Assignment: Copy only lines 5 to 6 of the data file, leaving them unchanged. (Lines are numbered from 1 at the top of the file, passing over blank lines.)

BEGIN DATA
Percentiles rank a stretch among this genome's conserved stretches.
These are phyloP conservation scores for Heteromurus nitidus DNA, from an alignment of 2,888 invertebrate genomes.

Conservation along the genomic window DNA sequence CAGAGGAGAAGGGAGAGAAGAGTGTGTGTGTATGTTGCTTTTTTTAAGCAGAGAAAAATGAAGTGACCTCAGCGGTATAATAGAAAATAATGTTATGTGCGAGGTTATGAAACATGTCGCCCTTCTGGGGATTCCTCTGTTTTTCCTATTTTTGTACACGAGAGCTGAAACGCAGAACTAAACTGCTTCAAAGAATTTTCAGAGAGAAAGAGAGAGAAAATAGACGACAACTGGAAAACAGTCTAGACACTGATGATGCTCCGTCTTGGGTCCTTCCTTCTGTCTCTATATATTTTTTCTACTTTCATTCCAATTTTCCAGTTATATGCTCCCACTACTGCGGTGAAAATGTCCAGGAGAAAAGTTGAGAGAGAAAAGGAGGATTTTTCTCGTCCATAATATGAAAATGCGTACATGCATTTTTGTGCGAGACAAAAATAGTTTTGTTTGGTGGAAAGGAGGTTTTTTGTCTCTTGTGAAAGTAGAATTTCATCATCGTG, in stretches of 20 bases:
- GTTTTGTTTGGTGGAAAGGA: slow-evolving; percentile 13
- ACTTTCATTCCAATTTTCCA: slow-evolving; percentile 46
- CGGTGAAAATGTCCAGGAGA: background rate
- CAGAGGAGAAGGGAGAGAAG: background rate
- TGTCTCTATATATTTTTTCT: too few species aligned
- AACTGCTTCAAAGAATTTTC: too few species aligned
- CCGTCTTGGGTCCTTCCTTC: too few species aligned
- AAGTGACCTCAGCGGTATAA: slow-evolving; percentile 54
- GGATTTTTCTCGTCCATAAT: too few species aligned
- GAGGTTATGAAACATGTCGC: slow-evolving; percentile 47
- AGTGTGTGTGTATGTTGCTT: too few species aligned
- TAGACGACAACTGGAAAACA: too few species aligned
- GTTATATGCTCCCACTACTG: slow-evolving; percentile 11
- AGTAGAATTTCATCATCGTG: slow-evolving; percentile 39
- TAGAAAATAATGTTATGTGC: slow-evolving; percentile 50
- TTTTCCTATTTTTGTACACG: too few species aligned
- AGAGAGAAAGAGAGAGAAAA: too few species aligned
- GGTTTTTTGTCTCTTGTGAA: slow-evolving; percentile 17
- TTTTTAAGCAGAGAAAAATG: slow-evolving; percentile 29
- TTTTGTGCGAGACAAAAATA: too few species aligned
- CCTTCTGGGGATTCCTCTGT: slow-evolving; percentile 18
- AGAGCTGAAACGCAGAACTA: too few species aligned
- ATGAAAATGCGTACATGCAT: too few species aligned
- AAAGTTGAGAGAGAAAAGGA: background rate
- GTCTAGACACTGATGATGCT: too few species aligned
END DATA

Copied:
- ACTTTCATTCCAATTTTCCA: slow-evolving; percentile 46
- CGGTGAAAATGTCCAGGAGA: background rate